Friday, April 22, 2011

Thinking About Jane Eyre on Good Friday

Yesterday, I planned to write about Jane Eyre, since it was Charlotte Bronte's birthday.  But the day ran out ahead of me, and kept running, and I never got to it.  Some of you might be saying, "Good.  You've written about Jane Eyre quite enough, thank you."  One of my favorite post titles, which I almost used again yesterday before I realized I had already used it, is "What Would Jane Eyre Do?".  I've written about both Charlotte and Emily Bronte here and I wrote a birthday tribute to Charlotte Bronte here.

Today is Good Friday, and I still have Jane Eyre on the brain.  I confess that I have seen the movie.  Why is this a confession?  My local friends will know that various groups of us have tried to find a good time to see this movie for weeks now.  One friend called me on Wednesday and said, "Let's go to tonight's 7:00 show."  In an act of impetuousness that I don't think of as like me at all, I said, sure, why not, my spouse will be at choir rehearsal."  I thought it was the best adaptation yet.  I did wonder if the movie would make as much sense to someone who hasn't read the book numerous times the way that I have.  Still, I loved that the movie stayed faithful to the book.

As I was watching, I thought that most modern audiences would not know how perilous Jane Eyre's life (and the lives of so many nineteenth century women) was.  Jane Eyre had so very few ways to make a living.  And as an impoverished woman, she had very little hope of marrying.  That Jane Eyre was able to hang on to her integrity and to live her life according to her core beliefs--how miraculous that was!

And this being Good Friday, I can't help but consider Jane Eyre as a Christ figure, although in my literary criticism, I haven't focused on this angle.  I think about her childhood beatings, both at the hands of her cousin and at the Lowood School.  I think about how she made her way in a hostile world, gathering small bands of compatriots around her, much like Christ did.  Like Christ, she had a different vision of how human life could be, a vision of people treated fairly and justly, even if they're poor and/or plain.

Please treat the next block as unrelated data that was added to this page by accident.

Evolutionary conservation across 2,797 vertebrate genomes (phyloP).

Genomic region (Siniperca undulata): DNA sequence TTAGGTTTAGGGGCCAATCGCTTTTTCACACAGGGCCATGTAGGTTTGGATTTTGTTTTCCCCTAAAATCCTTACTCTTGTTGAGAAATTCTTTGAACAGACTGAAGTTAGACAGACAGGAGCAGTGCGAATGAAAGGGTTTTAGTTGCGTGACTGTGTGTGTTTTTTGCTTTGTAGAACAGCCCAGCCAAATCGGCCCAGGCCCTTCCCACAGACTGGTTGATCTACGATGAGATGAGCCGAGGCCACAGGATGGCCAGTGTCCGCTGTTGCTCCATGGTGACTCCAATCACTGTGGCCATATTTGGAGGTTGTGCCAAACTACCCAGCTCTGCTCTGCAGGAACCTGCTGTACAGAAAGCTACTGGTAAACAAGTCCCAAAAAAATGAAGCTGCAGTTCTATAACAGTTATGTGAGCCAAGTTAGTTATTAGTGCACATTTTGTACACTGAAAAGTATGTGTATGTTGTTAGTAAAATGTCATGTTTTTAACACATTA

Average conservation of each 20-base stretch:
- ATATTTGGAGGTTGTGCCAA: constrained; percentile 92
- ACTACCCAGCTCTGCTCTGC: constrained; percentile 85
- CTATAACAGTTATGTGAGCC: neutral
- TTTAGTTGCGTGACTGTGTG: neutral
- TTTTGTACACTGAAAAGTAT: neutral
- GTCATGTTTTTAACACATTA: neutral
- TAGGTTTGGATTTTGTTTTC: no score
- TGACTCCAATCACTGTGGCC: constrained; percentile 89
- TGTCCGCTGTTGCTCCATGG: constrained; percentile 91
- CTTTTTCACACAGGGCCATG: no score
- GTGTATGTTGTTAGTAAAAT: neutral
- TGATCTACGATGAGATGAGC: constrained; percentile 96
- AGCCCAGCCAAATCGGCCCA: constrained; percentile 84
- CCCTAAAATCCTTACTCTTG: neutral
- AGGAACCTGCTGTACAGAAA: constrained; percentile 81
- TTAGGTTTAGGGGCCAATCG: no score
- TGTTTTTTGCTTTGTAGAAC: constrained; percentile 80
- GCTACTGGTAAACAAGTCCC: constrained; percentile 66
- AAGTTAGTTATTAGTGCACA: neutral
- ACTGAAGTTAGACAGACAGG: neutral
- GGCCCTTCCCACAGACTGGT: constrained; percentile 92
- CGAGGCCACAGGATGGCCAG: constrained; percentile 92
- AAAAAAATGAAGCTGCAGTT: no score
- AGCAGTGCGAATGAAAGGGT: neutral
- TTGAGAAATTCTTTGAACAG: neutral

In the book, and less in the movie, Jane Eyre is also in touch with some higher power.  Literary critics have differed over whether or not the voice that she periodically hears is God or her dead parents or a guardian angel or her own inner wisdom.  But she moves through the world knowing that she must live differently than most people, like Christ did.

Like Christ, Jane Eyre must suffer.  She discovers Rochester's wife, and she tears herself away from him, a crucifixion of sorts.  She wanders across the wilderness, only to discover some family members that she didn't know she had.

In the end, Jane Eyre redeems all the people in her world.  Her cousins will have money, because she shares with them.  St. John will go off to save the savages in India.  She forgives her aunt (the mother of a different, abusive, set of cousins), who can die peacefully.  Most important, she returns to Rochester, who is a ruin of a man, and she brings him back from his living death.

So, on this Good Friday, I will be thinking about Jane Eyre and the crucifixion of Christ.  I will spend some time at the labyrinth, where some people will come to do a self-guided walk with the Stations of the Cross, if they desire.  I will be writing a book review of Ren Powell's Mercy Island, which I will post tomorrow.  I'll be reading Walter Brueggemann's The Prophetic Imagination and Mark Pierson's Curating Worship.  I'll be thinking about the questions I want to ask Justin Evans and hoping that you go here to read the reasons why you should buy his latest book.  I'll be hoping that you buy it--it's a gorgeous book, which I'll be reviewing in more detail in May.  I'll be getting ready for a creativity afternoon tomorrow, after a phone interview with Ren Powell and Dave Bonta.  I'll be plotting the bunny cake that I plan to make for Easter Sunday, since I'll be with a group of people which will include several children.

I hope you have a wonderful day planned.  Or a contemplative day.  Or a day that reminds you of the miracles of resurrection more so than a day that reminds you of what the powerful do to those that challenge the status quo.  Unless of course, that's what would please you most.

For those of you who would like a more theological meditation on Good Friday, I invite you to visit my theology blog here.


Kathleen said...

Great to know all these things you are doing, down to the bunny cake! I so want to see Jane Eyre! RE: what the powerful do to those who challenge the status quo: hubby just watched a documentary on auto engine design & fuel efficiency, etc. Answer: these innovative designers end up 1) bought out, their inventions lost forever or 2) dead, in an untimely way.

Wendy said...

Awesome. I think I'll link to Facebook for all my former students who had to sit through me explaining why Jane Eyre is just about the most complete novel I know.

Kristin Berkey-Abbott said...

Thanks Kathleen and Wendy! A shame we can't all see the movie together and spend hours discussing it and the book. But thanks for responding and linking!

The Poet's Lizard said...

Just came back tonight from watching the Cary Fukunaga adaptation of Jane Eyre - was thoroughly pleased with everything! It's lovely that you have been able to weave Lenten reflections on your engagement with the movie. Thanks, Kristin.